Asbestosis - Losses Brought by a Wife

Earlier this year there was an interesting case involving Mrs Monica Hexton and Phillips Electronics UK Limited.  It is a very unusual but sad case, Mr and Mrs Hexton developed mesothelioma as a result of being exposed to asbestos.  Mr Hexton was employed as an electrician by the Defendants for over 40 years retiring in 2004.  He began to get symptoms attributable to mesothelioma in June 2008 and subsequently died from the disease in 2009. 

His wife was never employed by Phillips, but washed her husband’s boiler suits and work clothes and as a result also came into contact with the asbestos dust lodged in the fibres.  She went on to develop mesothelioma herself in January 2011.  She was diagnosed in 2012 with a medical prognosis of 6 – 12 months.  Happily she was still alive and able to attend the appeal hearing which was successful in her bringing a claim on behalf of her husband’s estate, including damages for loss of dependency based on the assumption that she had a remaining life expectancy of 0.7 years due to her illness.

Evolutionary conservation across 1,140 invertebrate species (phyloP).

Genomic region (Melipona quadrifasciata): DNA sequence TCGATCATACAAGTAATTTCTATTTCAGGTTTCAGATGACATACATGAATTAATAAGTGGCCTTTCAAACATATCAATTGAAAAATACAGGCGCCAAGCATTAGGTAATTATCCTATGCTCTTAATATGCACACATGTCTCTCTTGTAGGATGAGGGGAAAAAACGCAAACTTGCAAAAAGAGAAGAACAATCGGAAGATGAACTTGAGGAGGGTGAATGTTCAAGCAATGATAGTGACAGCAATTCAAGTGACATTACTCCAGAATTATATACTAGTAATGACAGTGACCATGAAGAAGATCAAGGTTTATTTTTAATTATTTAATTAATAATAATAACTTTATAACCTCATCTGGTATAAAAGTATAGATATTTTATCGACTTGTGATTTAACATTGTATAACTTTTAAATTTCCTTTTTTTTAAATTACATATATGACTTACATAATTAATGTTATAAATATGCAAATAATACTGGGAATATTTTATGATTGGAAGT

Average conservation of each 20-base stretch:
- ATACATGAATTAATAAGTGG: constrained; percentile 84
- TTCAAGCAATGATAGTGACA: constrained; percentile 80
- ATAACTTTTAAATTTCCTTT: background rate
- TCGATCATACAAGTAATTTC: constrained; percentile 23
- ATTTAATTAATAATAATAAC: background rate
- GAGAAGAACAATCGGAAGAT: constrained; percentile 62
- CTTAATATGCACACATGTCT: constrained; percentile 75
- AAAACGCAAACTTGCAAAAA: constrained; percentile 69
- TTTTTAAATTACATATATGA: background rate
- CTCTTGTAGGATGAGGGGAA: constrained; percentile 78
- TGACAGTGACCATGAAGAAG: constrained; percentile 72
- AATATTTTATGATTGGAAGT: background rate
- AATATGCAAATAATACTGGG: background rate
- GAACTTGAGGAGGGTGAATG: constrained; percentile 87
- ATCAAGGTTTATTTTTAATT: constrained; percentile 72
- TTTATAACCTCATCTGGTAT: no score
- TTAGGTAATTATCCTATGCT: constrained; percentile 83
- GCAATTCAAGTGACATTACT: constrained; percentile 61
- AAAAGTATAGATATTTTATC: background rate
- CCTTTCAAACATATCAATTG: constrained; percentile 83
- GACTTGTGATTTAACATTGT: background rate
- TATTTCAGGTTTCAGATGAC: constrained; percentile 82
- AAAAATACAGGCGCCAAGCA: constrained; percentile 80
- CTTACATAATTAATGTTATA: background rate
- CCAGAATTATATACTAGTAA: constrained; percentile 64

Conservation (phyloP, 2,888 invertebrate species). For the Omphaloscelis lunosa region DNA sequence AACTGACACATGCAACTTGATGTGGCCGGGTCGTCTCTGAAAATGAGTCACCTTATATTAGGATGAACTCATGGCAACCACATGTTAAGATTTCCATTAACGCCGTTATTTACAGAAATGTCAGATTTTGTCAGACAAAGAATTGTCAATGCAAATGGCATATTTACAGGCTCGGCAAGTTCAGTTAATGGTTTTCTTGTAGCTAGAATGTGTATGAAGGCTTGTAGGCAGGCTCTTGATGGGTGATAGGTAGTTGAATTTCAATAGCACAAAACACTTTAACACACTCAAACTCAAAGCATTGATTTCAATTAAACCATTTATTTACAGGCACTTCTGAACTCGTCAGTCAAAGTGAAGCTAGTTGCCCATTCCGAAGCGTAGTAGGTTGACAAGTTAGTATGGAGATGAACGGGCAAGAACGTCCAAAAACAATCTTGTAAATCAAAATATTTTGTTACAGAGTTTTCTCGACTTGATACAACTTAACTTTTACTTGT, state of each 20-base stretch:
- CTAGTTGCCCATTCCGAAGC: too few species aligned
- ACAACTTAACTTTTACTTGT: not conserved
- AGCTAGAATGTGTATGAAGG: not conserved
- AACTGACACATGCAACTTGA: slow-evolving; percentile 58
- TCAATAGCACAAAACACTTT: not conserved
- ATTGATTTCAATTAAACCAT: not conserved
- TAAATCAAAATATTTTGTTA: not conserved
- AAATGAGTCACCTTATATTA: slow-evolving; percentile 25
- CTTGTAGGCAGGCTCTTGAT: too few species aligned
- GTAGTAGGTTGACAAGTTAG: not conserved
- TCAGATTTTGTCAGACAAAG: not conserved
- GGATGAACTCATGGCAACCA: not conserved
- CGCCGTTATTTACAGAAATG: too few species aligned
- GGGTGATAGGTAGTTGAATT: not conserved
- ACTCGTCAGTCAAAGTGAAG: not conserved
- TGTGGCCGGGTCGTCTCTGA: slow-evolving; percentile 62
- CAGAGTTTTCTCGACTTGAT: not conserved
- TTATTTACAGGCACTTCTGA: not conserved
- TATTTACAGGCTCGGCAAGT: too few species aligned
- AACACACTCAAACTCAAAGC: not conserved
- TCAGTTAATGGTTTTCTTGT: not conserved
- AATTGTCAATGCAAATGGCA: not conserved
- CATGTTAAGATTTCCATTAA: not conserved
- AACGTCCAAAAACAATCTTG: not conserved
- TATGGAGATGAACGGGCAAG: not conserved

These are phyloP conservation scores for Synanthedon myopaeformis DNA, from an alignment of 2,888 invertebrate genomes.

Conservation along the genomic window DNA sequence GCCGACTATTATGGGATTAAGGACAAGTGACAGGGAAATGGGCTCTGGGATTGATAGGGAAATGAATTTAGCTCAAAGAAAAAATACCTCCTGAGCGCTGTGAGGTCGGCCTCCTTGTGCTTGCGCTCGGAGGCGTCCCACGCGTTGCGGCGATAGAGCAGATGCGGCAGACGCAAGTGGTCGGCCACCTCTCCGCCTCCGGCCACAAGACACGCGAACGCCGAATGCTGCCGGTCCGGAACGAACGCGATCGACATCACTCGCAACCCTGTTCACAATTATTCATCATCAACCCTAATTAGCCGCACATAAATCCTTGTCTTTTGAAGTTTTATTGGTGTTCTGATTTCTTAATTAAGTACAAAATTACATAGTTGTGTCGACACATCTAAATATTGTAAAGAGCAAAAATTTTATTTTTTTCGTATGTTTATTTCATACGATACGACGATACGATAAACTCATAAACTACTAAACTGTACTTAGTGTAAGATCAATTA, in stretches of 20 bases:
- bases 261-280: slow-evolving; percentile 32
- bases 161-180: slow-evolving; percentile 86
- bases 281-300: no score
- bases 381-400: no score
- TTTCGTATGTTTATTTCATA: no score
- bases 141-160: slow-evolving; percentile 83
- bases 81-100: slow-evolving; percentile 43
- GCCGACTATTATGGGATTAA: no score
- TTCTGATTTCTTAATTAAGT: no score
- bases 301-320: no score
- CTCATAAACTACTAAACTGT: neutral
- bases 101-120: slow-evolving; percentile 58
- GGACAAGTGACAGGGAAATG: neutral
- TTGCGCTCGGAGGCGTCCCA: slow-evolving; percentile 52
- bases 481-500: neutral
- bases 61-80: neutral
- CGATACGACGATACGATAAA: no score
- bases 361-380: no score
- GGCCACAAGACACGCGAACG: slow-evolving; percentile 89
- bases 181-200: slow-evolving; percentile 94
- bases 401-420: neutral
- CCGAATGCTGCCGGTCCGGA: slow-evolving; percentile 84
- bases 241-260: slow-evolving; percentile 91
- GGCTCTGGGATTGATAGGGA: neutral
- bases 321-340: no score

She then subsequently brought a claim in her own right, claiming damages for negligence and breach of statutory duty.  Liability was conceded.  She then claimed an interesting point of law, namely that but for the negligence of her husband’s employers her life would not have been shortened, and the assessment for her dependency claim in the first action would have been significantly greater had her own life not been cut short. 

She should therefore be compensated for this loss.  Damages for loss of earnings and pension benefits would be in the region of £200,000.  The question before the Court of Appeal was whether this was a recoverable head of damage.  The Court of Appeal has agreed it was and Mrs Haxton has been successful in claiming that but for the negligence of her husband’s employer she would not have a shortened life expectancy and be entitled to damages.